Hay Acreage in the Southeast

 

The USDA Acreage report was released by the National Agricultural Statistics Service this past Friday. This once a year report usually grabs headlines due to its estimates of acreage of crops such as corn, wheat, cotton, and soybeans. It is often one of the most volatile trading days for those commodities as markets absorb the newest information and traders adjust their forecasts for future production.

The USDA Acreage report was released by the National Agricultural Statistics Service this past Friday. This once a year report usually grabs headlines due to its estimates of acreage of crops such as corn, wheat, cotton, and soybeans. It is often one of the most volatile trading days for those commodities as markets absorb the newest information and traders adjust their forecasts for future production.

While row crops grab most of the headlines, this report also sheds light on hay production for the past year and provides estimates for the upcoming year. Most hay producers in the Southeast are firmly in the middle of another hay season and this report provides estimates on what hay producers in each state and around the country are doing this summer.

Acreage of hay production in the Southeastern U.S. is expected to grow by 6.5 percent in 2018 as compared to 2017. This would be a 755,000 acre increase. This would be the first increase in hay acreage for the region since 2013 and only the second since 2008.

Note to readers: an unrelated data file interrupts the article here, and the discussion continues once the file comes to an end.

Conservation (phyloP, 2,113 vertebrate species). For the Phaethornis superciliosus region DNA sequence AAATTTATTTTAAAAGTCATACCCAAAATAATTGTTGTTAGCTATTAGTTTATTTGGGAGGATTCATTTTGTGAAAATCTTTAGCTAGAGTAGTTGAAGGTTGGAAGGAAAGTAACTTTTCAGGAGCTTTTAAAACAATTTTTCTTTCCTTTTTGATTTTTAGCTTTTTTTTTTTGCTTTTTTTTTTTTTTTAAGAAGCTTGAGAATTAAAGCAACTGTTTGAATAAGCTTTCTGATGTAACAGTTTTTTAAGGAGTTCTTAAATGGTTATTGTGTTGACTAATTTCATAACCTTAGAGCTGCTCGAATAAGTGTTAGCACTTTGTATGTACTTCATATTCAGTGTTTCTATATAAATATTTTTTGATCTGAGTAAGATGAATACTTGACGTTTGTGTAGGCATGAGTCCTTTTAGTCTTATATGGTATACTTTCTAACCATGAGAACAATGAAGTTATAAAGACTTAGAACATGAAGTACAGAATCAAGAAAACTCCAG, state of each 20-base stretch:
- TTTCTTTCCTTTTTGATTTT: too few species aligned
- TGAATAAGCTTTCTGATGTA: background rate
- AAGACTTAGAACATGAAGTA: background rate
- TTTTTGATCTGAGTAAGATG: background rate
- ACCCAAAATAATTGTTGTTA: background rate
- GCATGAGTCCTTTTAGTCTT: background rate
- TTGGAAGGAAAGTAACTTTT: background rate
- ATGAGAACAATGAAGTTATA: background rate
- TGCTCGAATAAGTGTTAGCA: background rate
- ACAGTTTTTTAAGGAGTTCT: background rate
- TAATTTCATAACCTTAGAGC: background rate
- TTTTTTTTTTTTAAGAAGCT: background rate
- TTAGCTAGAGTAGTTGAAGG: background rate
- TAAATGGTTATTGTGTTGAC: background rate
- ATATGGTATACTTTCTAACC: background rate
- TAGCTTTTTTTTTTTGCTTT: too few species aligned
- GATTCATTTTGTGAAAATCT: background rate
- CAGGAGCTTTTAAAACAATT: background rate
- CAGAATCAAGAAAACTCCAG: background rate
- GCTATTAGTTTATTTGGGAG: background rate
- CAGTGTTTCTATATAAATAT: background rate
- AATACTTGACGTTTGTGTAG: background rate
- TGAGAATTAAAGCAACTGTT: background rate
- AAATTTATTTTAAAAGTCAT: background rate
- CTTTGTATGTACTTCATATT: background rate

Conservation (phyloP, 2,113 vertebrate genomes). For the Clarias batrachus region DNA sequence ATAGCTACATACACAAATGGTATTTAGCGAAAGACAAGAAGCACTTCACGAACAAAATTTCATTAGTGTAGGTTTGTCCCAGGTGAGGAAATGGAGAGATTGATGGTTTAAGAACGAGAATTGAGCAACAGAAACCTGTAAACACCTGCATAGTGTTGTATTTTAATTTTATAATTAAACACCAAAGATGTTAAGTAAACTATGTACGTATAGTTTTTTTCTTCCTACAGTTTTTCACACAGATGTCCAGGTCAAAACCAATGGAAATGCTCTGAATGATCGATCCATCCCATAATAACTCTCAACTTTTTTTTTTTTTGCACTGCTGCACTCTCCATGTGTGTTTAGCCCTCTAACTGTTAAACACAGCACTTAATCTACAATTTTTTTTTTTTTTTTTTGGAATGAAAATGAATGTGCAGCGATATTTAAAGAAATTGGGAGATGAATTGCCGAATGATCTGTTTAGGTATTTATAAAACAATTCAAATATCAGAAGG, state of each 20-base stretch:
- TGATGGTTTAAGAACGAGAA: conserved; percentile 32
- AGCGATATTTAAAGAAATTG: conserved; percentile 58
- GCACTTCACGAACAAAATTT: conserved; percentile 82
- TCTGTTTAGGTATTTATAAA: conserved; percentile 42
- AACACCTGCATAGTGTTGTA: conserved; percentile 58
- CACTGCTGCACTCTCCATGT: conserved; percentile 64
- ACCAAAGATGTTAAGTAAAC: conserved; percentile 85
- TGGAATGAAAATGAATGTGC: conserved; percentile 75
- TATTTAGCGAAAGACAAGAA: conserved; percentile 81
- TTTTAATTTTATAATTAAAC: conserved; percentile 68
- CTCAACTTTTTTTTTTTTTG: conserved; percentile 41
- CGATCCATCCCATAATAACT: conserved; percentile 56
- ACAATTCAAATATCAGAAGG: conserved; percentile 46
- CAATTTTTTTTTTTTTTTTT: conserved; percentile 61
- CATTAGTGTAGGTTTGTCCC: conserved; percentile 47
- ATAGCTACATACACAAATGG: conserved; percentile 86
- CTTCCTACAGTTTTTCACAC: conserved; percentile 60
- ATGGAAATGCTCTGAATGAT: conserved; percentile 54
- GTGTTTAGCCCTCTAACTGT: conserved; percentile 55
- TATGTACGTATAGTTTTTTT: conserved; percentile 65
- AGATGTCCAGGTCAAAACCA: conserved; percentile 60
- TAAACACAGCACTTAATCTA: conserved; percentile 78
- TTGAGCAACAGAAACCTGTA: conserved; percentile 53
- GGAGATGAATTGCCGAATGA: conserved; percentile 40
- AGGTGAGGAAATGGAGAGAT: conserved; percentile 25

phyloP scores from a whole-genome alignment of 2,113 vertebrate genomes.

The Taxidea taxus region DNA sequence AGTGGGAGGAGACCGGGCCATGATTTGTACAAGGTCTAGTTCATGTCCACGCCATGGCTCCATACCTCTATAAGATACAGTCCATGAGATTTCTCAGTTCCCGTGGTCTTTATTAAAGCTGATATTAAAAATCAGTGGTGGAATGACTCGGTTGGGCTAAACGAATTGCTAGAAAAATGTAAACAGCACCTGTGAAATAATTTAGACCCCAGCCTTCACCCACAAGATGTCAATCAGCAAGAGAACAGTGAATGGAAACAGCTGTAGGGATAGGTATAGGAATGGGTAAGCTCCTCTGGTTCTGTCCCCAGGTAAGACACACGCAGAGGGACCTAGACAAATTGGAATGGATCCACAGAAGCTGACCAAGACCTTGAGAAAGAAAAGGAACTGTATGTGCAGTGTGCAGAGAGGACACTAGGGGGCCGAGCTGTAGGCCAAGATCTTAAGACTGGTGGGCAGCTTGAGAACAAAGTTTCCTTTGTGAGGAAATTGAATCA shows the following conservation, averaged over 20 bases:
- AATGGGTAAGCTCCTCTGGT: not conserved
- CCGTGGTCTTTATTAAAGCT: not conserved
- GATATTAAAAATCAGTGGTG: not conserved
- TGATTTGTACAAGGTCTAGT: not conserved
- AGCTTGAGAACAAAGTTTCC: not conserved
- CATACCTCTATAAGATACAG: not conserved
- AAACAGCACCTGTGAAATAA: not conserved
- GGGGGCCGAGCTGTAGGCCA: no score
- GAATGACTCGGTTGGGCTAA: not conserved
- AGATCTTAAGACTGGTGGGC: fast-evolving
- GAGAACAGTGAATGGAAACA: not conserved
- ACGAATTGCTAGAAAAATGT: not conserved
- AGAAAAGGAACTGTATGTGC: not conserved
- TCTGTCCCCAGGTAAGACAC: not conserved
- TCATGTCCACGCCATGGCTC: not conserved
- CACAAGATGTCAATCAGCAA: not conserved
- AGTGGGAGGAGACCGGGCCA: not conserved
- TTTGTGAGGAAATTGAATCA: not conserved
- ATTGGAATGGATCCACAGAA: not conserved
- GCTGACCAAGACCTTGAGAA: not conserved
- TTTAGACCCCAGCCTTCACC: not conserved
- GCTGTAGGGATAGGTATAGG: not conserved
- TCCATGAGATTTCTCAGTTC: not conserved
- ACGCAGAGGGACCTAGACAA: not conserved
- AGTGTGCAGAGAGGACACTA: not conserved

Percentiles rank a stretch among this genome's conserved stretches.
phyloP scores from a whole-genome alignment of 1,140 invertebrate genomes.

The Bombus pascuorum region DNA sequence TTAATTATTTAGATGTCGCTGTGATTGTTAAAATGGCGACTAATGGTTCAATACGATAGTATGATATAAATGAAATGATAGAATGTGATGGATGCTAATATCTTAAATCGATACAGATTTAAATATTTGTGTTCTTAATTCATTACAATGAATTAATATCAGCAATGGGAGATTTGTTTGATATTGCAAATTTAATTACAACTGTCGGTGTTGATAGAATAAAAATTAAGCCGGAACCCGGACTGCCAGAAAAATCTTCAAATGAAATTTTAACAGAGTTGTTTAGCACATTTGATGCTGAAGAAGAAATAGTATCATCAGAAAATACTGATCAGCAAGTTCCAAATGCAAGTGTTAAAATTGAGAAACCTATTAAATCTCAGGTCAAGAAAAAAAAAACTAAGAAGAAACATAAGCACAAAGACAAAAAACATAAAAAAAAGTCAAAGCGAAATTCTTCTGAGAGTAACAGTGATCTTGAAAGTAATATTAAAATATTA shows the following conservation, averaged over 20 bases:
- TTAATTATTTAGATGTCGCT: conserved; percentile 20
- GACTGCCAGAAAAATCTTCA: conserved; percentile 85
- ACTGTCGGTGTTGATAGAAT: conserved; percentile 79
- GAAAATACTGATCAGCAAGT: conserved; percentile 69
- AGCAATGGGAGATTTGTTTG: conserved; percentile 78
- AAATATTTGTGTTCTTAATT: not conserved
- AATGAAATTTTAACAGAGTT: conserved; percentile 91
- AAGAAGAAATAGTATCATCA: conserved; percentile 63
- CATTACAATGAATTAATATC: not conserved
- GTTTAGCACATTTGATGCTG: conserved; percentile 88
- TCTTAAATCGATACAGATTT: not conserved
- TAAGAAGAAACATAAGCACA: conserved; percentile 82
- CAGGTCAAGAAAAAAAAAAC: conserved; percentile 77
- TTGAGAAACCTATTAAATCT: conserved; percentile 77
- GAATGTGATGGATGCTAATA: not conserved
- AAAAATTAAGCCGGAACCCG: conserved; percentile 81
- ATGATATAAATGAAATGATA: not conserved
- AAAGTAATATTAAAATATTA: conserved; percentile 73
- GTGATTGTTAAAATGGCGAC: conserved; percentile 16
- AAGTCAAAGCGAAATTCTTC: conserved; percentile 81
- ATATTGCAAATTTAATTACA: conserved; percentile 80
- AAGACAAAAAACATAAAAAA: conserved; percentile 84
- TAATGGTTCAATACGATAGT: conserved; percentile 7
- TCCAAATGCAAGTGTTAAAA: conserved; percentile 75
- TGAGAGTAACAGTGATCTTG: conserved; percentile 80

Missouri accounts for the majority of the increase in the Southeast region with 530,000 acres more hay than during 2017. This would be a 17.7 percent increase. Tennesse is next with a 103,000 acre increase and Kentucky is third with a 90,000 acre projected increase. Mississippi is expected to have slightly lower hay acreage – down 20,000 acres or about 3 percent.

For the U.S. as a whole, hay acreage was steady from 2016 to 2017 but USDA is projecting a 1.3 million acre increase in hay acres in 2018. This would be a 2.4 percent increase. Missouri is forecasted to see the largest increase in the U.S.

So what is driving these trends? Anytime hay acres increase or decrease, that land is instead used for something else. This is usually driven by the economic concept of opportunity cost which refers to the value of the next best alternative use. I mentioned that 2018 would be just the second year of increased acres since 2008. The two year period of 2007 and 2008 was the beginning of a record high grain prices that led farmers to pull as much land as possible into row crop production. In the following years, the opportunity cost of hay acreage that could instead be planted in corn or soybeans was really high.

However, corn and soybean prices haven’t touched those record-high levels in the last few years. In fact, the margins in most row-crop production have been very slim for most commodities. That has farmers considering the opportunity cost of land again. The projected boost in hay acres in the Southeast suggests that some producers – especially in Missouri – are placing a higher value on hay production than their next best alternative.

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